“What the hell,” Thalia muttered as the blood rose, lines of red trickling down the sides of the sink like veins pumping life into something beneath the darkening water. It twisted and shuddered, expanding and contracting like a mercurial substance. Then, the crimson pool swelled, and the blood began to undulate.
Thalia drew back and backpedaled to the wall. “Seth!” she called for her partner, her voice frantic.
Seth appeared by the door with wide eyes, dustpan still in hand. “What is it?”
“The sink,” Thalia nodded, “there’s something in the sink!”
Mouth tugging into a frown, Seth cautiously approached and twisted the faucet off. The drain gurgled back to life. Seth peered after the water, his brows knotted in anticipation.
“There’s nothing here,” he said, his gaze questioning when he turned back to Thalia.
Thalia pushed herself from the wall. “What?” she gasped, eyes searching the sink, but all she found were faint traces of orange.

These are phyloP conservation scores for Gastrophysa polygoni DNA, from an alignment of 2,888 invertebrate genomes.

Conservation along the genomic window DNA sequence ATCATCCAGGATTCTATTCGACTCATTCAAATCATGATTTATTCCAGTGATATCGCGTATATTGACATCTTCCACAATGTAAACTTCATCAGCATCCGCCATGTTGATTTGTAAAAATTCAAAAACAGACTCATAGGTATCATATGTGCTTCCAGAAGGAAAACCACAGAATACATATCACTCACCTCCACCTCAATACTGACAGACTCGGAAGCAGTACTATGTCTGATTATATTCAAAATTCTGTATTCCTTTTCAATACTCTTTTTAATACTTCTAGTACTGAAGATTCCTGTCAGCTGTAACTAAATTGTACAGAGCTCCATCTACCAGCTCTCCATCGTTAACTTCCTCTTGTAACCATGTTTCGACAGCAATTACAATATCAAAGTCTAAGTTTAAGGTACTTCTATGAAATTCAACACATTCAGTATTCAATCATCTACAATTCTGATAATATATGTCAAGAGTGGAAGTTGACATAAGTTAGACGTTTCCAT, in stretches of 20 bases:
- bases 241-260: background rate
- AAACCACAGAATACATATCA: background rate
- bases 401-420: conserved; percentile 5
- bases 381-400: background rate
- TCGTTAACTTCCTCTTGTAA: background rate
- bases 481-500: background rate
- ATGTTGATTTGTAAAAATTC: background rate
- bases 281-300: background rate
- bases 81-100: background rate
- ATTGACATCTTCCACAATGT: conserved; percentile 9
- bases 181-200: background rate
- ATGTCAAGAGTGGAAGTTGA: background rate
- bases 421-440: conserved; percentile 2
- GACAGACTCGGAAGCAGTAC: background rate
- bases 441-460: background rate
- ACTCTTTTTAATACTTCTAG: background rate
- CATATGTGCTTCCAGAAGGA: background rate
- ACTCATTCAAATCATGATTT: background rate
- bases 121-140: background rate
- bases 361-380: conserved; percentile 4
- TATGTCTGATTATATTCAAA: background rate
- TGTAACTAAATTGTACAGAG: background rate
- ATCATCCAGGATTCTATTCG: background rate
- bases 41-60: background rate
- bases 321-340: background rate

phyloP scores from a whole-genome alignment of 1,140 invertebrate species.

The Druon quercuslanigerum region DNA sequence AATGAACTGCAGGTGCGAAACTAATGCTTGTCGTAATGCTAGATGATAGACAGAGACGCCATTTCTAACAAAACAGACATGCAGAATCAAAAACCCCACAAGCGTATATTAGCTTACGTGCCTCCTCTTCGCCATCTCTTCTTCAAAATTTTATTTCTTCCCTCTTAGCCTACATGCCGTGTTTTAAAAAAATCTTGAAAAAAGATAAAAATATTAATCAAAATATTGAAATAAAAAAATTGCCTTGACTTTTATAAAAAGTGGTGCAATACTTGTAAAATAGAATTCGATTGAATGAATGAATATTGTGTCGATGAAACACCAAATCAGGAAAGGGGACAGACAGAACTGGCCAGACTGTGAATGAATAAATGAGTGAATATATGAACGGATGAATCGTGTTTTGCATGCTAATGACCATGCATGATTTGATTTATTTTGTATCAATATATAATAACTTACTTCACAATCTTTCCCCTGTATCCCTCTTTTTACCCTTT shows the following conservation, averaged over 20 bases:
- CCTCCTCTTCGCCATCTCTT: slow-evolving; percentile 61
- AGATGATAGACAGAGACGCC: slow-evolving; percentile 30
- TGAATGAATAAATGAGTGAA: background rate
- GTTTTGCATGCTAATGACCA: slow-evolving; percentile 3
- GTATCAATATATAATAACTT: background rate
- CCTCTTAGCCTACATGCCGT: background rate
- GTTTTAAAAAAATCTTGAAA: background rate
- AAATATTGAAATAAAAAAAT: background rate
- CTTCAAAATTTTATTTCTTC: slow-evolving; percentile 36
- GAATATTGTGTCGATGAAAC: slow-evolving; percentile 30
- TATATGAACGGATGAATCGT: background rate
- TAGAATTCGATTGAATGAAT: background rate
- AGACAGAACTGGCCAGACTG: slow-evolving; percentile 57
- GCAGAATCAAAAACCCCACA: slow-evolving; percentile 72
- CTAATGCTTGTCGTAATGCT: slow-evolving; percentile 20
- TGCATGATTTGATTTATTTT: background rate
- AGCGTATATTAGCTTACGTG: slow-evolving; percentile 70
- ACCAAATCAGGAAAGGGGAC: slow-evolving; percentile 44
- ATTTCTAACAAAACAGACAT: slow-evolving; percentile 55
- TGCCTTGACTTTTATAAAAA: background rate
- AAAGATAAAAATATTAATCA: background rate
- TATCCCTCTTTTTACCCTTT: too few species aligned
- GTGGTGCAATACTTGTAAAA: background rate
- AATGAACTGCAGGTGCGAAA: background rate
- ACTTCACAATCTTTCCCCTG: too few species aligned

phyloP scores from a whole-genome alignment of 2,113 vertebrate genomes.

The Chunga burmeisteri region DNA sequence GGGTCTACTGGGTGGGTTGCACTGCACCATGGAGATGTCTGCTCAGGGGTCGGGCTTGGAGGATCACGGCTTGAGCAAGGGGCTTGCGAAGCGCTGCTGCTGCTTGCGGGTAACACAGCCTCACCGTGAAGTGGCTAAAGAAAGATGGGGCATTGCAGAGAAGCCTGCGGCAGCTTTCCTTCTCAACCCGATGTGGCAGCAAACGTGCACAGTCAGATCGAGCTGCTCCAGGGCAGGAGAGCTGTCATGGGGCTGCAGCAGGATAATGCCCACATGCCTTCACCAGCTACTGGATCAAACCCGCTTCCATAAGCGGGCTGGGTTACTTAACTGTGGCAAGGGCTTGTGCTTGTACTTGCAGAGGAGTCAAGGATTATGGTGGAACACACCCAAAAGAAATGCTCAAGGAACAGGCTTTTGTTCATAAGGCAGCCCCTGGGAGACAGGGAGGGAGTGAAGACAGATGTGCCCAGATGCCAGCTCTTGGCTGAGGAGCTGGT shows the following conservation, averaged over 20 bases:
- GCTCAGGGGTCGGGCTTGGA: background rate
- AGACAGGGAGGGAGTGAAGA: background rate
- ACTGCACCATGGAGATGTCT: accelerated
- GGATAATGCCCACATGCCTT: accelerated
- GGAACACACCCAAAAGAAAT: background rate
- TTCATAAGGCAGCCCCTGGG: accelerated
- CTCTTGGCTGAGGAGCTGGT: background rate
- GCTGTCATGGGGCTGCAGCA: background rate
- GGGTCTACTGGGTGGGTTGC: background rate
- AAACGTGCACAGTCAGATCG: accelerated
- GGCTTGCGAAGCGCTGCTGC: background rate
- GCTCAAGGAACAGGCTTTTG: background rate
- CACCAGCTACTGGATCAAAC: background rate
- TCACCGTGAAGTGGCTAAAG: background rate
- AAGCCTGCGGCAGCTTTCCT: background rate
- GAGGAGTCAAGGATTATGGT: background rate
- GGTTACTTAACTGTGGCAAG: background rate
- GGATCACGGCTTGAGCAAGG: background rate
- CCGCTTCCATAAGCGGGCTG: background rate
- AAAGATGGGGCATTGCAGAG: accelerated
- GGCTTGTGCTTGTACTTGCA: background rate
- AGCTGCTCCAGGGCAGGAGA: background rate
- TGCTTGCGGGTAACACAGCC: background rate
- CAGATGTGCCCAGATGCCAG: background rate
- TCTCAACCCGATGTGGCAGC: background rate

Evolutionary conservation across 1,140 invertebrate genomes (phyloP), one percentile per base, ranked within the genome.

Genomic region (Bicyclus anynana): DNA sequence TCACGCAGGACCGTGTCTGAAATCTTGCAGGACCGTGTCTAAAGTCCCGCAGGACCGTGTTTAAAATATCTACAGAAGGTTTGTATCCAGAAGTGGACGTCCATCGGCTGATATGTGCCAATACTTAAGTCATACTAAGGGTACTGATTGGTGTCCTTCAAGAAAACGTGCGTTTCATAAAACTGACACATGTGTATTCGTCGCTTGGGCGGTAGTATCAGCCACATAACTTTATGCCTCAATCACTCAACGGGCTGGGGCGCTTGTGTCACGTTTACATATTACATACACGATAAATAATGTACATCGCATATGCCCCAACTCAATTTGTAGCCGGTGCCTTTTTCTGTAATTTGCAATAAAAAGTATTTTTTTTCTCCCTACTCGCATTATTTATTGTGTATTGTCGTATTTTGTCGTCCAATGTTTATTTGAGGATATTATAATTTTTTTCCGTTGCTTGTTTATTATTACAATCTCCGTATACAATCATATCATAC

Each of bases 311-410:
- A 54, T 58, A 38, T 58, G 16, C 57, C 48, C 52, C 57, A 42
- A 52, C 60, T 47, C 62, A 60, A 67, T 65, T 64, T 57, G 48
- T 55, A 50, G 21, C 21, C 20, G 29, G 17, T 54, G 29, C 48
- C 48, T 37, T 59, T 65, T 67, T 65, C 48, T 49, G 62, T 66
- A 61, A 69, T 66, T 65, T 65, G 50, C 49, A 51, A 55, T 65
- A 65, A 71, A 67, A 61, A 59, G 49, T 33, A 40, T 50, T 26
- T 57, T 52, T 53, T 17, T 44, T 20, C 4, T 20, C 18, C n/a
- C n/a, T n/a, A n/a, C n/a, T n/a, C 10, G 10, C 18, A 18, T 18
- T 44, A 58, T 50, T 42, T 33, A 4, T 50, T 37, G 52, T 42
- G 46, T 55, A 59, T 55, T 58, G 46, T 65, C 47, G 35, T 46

“What exactly did you see?” Seth ran a comforting hand up and down her back.
“I-I swear I saw…” she trailed off, unsure of how to explain it. “Blood. Lots of it. It was like…a mass…moving around.”
“A mass?” he raised a brow, then broke into a wide, toothy smile. “Come on, Thal. These pipes get backed up all the time. I’m sure it was nothing.”
“No!” She pushed his arm away with her elbow. “I really saw something!”
The glee melted from his face. “Okay, I’m sorry. Are you sure it wasn’t your mind playing tricks on you? Maybe just adrenaline?”
“Maybe,” Thalia sighed. It sounded crazy; she knew what she’d seen was impossible, but she could have sworn the blood had thickened and coalesced into something…solid.
“Let’s just get that hand wrapped up and go cuddle on the couch, okay?” Seth opened the medicine cabinet and retrieved a roll of gauze. Gently taking her wrist, he wrapped the white fabric around her injured hand and secured it with the accompanying safety pins.